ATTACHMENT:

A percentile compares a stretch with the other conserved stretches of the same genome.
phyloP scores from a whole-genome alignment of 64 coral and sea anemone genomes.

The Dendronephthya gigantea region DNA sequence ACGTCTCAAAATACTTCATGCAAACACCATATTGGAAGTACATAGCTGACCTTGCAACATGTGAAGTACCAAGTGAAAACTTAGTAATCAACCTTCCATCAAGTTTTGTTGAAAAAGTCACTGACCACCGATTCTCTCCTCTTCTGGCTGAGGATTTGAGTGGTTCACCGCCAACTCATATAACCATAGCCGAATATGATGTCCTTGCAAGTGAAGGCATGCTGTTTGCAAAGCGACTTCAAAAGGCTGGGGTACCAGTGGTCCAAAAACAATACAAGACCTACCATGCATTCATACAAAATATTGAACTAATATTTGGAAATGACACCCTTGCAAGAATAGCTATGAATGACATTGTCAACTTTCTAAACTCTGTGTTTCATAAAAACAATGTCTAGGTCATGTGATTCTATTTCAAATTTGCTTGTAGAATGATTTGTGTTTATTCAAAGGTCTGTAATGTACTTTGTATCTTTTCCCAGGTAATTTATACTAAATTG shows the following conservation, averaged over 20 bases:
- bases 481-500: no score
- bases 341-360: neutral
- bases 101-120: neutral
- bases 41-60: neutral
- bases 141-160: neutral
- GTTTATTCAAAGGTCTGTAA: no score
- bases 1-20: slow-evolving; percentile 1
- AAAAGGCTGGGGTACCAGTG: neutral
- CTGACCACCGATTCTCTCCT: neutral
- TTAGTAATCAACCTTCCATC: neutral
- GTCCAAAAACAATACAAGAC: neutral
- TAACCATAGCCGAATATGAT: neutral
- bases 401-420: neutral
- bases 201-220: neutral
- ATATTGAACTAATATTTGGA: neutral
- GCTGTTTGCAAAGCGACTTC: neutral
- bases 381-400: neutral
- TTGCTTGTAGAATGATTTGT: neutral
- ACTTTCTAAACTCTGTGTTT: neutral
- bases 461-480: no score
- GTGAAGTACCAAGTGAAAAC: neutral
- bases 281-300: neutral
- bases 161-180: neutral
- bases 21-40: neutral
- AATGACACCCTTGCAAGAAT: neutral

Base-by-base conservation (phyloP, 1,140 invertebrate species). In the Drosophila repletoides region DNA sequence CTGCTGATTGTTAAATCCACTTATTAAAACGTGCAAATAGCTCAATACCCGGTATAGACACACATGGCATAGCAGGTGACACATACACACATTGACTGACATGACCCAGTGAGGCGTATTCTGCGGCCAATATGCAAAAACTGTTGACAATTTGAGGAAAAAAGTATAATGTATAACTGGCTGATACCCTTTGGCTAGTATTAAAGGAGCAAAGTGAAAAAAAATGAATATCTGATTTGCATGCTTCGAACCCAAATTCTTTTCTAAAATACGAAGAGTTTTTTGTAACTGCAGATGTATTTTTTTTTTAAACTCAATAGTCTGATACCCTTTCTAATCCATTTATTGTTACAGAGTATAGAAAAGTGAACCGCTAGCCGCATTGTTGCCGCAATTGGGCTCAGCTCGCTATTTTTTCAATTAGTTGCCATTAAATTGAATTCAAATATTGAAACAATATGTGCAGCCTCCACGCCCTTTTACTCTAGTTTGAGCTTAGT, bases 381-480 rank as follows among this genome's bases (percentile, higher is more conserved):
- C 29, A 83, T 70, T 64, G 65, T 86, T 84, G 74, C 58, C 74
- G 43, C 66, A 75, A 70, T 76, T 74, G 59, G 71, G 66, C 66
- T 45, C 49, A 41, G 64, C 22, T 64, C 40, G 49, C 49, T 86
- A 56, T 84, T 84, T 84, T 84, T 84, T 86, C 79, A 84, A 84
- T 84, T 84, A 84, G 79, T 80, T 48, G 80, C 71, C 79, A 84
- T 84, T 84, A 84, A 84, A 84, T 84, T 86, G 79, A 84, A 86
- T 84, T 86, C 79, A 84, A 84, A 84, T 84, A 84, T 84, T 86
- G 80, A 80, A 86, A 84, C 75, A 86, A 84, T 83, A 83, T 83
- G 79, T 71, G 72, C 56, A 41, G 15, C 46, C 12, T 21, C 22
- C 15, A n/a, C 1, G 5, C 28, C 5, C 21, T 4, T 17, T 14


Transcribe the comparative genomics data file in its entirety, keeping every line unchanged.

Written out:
A percentile compares a stretch with the other conserved stretches of the same genome.
phyloP scores from a whole-genome alignment of 64 coral and sea anemone genomes.

The Dendronephthya gigantea region DNA sequence ACGTCTCAAAATACTTCATGCAAACACCATATTGGAAGTACATAGCTGACCTTGCAACATGTGAAGTACCAAGTGAAAACTTAGTAATCAACCTTCCATCAAGTTTTGTTGAAAAAGTCACTGACCACCGATTCTCTCCTCTTCTGGCTGAGGATTTGAGTGGTTCACCGCCAACTCATATAACCATAGCCGAATATGATGTCCTTGCAAGTGAAGGCATGCTGTTTGCAAAGCGACTTCAAAAGGCTGGGGTACCAGTGGTCCAAAAACAATACAAGACCTACCATGCATTCATACAAAATATTGAACTAATATTTGGAAATGACACCCTTGCAAGAATAGCTATGAATGACATTGTCAACTTTCTAAACTCTGTGTTTCATAAAAACAATGTCTAGGTCATGTGATTCTATTTCAAATTTGCTTGTAGAATGATTTGTGTTTATTCAAAGGTCTGTAATGTACTTTGTATCTTTTCCCAGGTAATTTATACTAAATTG shows the following conservation, averaged over 20 bases:
- bases 481-500: no score
- bases 341-360: neutral
- bases 101-120: neutral
- bases 41-60: neutral
- bases 141-160: neutral
- GTTTATTCAAAGGTCTGTAA: no score
- bases 1-20: slow-evolving; percentile 1
- AAAAGGCTGGGGTACCAGTG: neutral
- CTGACCACCGATTCTCTCCT: neutral
- TTAGTAATCAACCTTCCATC: neutral
- GTCCAAAAACAATACAAGAC: neutral
- TAACCATAGCCGAATATGAT: neutral
- bases 401-420: neutral
- bases 201-220: neutral
- ATATTGAACTAATATTTGGA: neutral
- GCTGTTTGCAAAGCGACTTC: neutral
- bases 381-400: neutral
- TTGCTTGTAGAATGATTTGT: neutral
- ACTTTCTAAACTCTGTGTTT: neutral
- bases 461-480: no score
- GTGAAGTACCAAGTGAAAAC: neutral
- bases 281-300: neutral
- bases 161-180: neutral
- bases 21-40: neutral
- AATGACACCCTTGCAAGAAT: neutral

Base-by-base conservation (phyloP, 1,140 invertebrate species). In the Drosophila repletoides region DNA sequence CTGCTGATTGTTAAATCCACTTATTAAAACGTGCAAATAGCTCAATACCCGGTATAGACACACATGGCATAGCAGGTGACACATACACACATTGACTGACATGACCCAGTGAGGCGTATTCTGCGGCCAATATGCAAAAACTGTTGACAATTTGAGGAAAAAAGTATAATGTATAACTGGCTGATACCCTTTGGCTAGTATTAAAGGAGCAAAGTGAAAAAAAATGAATATCTGATTTGCATGCTTCGAACCCAAATTCTTTTCTAAAATACGAAGAGTTTTTTGTAACTGCAGATGTATTTTTTTTTTAAACTCAATAGTCTGATACCCTTTCTAATCCATTTATTGTTACAGAGTATAGAAAAGTGAACCGCTAGCCGCATTGTTGCCGCAATTGGGCTCAGCTCGCTATTTTTTCAATTAGTTGCCATTAAATTGAATTCAAATATTGAAACAATATGTGCAGCCTCCACGCCCTTTTACTCTAGTTTGAGCTTAGT, bases 381-480 rank as follows among this genome's bases (percentile, higher is more conserved):
- C 29, A 83, T 70, T 64, G 65, T 86, T 84, G 74, C 58, C 74
- G 43, C 66, A 75, A 70, T 76, T 74, G 59, G 71, G 66, C 66
- T 45, C 49, A 41, G 64, C 22, T 64, C 40, G 49, C 49, T 86
- A 56, T 84, T 84, T 84, T 84, T 84, T 86, C 79, A 84, A 84
- T 84, T 84, A 84, G 79, T 80, T 48, G 80, C 71, C 79, A 84
- T 84, T 84, A 84, A 84, A 84, T 84, T 86, G 79, A 84, A 86
- T 84, T 86, C 79, A 84, A 84, A 84, T 84, A 84, T 84, T 86
- G 80, A 80, A 86, A 84, C 75, A 86, A 84, T 83, A 83, T 83
- G 79, T 71, G 72, C 56, A 41, G 15, C 46, C 12, T 21, C 22
- C 15, A n/a, C 1, G 5, C 28, C 5, C 21, T 4, T 17, T 14